Medical Terminology Daily (MTD) is a blog sponsored by Clinical Anatomy Associates, Inc. as a service to the medical community, medical students, and the medical industry. We will post a workweek daily medical or surgical term, its meaning and usage, as well as biographical notes on anatomists, surgeons, and researchers through the ages. Be warned that some of the images used depict human anatomical specimens.

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A Moment in History

Thomas Willis, MD
Thomas Willis

An English physician and anatomist, Willis was born on his parents' farm in Great Bedwyn, Wiltshire, where his father held the stewardship of the Manor. He was a kinsman of the Willys baronets of Fen Ditton, Cambridgeshire. He graduated M.A. from Christ Church, Oxford in 1642. In the Civil War years he was a royalist, and was dispossessed of the family farm at North Hinksey by Parliamentary forces. In the 1640's Willis was one of the royal physicians to Charles I of England. He obtained his medical degree in 1646.

Thomas Willis might well be one of the greatest physicians of the 17th century.He is one of the founders of the Royal Society of London. He is remembered by his many publications, especially "Cerebri Anatome: Cui accessit Nervorum Descriptio et Usu", where he describes the arterial anastomoses at the base of the brain. This work is also the first detailed description of the vasculature of the brain. Willis described nine cranial nerves.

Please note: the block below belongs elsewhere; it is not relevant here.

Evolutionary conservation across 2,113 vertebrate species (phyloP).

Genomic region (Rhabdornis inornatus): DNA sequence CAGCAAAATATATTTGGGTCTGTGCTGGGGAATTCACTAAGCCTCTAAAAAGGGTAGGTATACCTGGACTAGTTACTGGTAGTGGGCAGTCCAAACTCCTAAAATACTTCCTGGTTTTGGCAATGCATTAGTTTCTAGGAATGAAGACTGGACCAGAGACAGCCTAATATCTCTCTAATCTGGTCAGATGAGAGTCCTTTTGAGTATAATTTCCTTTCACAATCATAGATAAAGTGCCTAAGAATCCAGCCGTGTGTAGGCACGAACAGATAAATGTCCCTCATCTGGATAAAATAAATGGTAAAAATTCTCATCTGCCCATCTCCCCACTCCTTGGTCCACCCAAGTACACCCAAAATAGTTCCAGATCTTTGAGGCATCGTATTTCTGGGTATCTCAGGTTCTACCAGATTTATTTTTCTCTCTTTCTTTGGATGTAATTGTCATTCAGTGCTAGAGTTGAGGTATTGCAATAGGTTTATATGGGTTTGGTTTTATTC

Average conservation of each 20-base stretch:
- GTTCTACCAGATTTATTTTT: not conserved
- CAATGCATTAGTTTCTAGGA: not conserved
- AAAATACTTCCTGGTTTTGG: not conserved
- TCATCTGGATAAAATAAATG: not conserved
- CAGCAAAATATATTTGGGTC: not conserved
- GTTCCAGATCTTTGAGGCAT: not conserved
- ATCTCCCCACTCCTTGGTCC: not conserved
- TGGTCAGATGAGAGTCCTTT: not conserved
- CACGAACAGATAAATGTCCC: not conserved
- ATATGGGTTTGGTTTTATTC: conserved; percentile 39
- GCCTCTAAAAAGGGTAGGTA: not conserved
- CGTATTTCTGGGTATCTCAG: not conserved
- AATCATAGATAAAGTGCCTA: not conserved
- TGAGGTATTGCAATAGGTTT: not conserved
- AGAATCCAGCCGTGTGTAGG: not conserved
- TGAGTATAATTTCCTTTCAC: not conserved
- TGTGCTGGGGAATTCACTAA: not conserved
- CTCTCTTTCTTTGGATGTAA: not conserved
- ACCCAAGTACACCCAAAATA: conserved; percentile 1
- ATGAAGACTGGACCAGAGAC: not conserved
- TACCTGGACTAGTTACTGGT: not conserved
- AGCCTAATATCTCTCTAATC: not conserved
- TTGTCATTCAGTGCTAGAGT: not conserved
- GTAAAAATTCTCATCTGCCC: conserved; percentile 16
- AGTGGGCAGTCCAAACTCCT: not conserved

He is considered as the father of Neurology as a discipline. He used the term "neurology" for the first time in 1664. He described several neurological conditions

The Arterial Circle of Willis is a famous eponymous structure found at the base of the brain. It represents an anastomotic roundabout that connects the right and left sides as well as the carotid and vertebral arterial territories that supply the brain. Named after Thomas Willis, this structure was known well before him, but it was Willis who described its function.  If you click on the image or here, you will be redirected to a detailed description of this structure.


1. "The legendary contributions of Thomas Willis (1621-1675): the arterial circle and beyond" Rengachary SS et al J Neurosurg. 2008 Oct;109(4):765-75
2. "Thomas Willis, a pioneer in translational research in anatomy (on the 350th anniversary of Cerebri anatome)" Arraez-AybarJournal of Anatomy, 03/2015, Volume 226, Issue 3
3. " The naming of the cranial nerves: A historical review" Davis, M Clinical Anatomy, 01/2014, Volume 27, Issue 1
4. "Observations on the history of the circle of Willis". Meyer A, Hieros, R.Med Hist 6:119–130, 1962

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Do you want your name in a book? The Quest for the Lost Grave....

We are getting closer and closer to the objective, that is, to fund and find the lost grave of  Andreas Vesalius, recognized worldwide as the Father of Modern Anatomy. We are setting up the dates for the next phase and preparing the logistics for the crews from Crete and Belgium.

The quest for the lost grave of Andreas Vesalius continues, the permits have been obtained, and we only have the last hurdle to finish, the funding of the project trough our GoFundMe page.